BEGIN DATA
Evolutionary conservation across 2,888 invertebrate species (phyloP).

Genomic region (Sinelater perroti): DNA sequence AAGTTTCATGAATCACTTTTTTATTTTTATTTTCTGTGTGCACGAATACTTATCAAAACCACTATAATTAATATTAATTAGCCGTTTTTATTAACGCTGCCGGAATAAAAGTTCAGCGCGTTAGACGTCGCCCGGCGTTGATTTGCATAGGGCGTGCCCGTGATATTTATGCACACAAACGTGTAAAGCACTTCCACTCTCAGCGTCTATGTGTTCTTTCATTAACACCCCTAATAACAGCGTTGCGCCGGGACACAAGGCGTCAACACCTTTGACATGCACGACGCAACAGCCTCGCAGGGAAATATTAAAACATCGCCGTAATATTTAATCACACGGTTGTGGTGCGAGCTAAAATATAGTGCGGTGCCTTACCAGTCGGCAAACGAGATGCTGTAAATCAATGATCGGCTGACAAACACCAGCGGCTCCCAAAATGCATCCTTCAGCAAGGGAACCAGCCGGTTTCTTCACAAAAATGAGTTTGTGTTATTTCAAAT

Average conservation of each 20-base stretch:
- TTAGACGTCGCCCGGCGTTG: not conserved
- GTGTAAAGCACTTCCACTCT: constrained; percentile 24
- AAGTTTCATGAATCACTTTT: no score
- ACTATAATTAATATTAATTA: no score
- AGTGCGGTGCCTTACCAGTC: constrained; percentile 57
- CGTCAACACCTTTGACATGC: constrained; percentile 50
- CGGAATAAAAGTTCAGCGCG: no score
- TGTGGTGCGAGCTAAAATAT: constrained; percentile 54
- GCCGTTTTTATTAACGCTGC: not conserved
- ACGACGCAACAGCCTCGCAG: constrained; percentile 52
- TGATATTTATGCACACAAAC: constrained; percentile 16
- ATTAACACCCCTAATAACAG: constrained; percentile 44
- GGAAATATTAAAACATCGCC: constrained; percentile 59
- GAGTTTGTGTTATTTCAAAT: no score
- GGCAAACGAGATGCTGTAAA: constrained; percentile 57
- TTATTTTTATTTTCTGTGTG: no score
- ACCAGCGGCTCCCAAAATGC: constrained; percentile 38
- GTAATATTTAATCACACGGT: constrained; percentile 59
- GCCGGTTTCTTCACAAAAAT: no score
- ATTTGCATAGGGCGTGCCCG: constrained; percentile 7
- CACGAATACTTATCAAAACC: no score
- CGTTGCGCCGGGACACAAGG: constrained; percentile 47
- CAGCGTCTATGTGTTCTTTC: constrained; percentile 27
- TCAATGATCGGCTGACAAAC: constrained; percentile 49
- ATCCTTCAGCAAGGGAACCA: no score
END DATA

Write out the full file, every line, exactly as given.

Evolutionary conservation across 2,888 invertebrate species (phyloP).

Genomic region (Sinelater perroti): DNA sequence AAGTTTCATGAATCACTTTTTTATTTTTATTTTCTGTGTGCACGAATACTTATCAAAACCACTATAATTAATATTAATTAGCCGTTTTTATTAACGCTGCCGGAATAAAAGTTCAGCGCGTTAGACGTCGCCCGGCGTTGATTTGCATAGGGCGTGCCCGTGATATTTATGCACACAAACGTGTAAAGCACTTCCACTCTCAGCGTCTATGTGTTCTTTCATTAACACCCCTAATAACAGCGTTGCGCCGGGACACAAGGCGTCAACACCTTTGACATGCACGACGCAACAGCCTCGCAGGGAAATATTAAAACATCGCCGTAATATTTAATCACACGGTTGTGGTGCGAGCTAAAATATAGTGCGGTGCCTTACCAGTCGGCAAACGAGATGCTGTAAATCAATGATCGGCTGACAAACACCAGCGGCTCCCAAAATGCATCCTTCAGCAAGGGAACCAGCCGGTTTCTTCACAAAAATGAGTTTGTGTTATTTCAAAT

Average conservation of each 20-base stretch:
- TTAGACGTCGCCCGGCGTTG: not conserved
- GTGTAAAGCACTTCCACTCT: constrained; percentile 24
- AAGTTTCATGAATCACTTTT: no score
- ACTATAATTAATATTAATTA: no score
- AGTGCGGTGCCTTACCAGTC: constrained; percentile 57
- CGTCAACACCTTTGACATGC: constrained; percentile 50
- CGGAATAAAAGTTCAGCGCG: no score
- TGTGGTGCGAGCTAAAATAT: constrained; percentile 54
- GCCGTTTTTATTAACGCTGC: not conserved
- ACGACGCAACAGCCTCGCAG: constrained; percentile 52
- TGATATTTATGCACACAAAC: constrained; percentile 16
- ATTAACACCCCTAATAACAG: constrained; percentile 44
- GGAAATATTAAAACATCGCC: constrained; percentile 59
- GAGTTTGTGTTATTTCAAAT: no score
- GGCAAACGAGATGCTGTAAA: constrained; percentile 57
- TTATTTTTATTTTCTGTGTG: no score
- ACCAGCGGCTCCCAAAATGC: constrained; percentile 38
- GTAATATTTAATCACACGGT: constrained; percentile 59
- GCCGGTTTCTTCACAAAAAT: no score
- ATTTGCATAGGGCGTGCCCG: constrained; percentile 7
- CACGAATACTTATCAAAACC: no score
- CGTTGCGCCGGGACACAAGG: constrained; percentile 47
- CAGCGTCTATGTGTTCTTTC: constrained; percentile 27
- TCAATGATCGGCTGACAAAC: constrained; percentile 49
- ATCCTTCAGCAAGGGAACCA: no score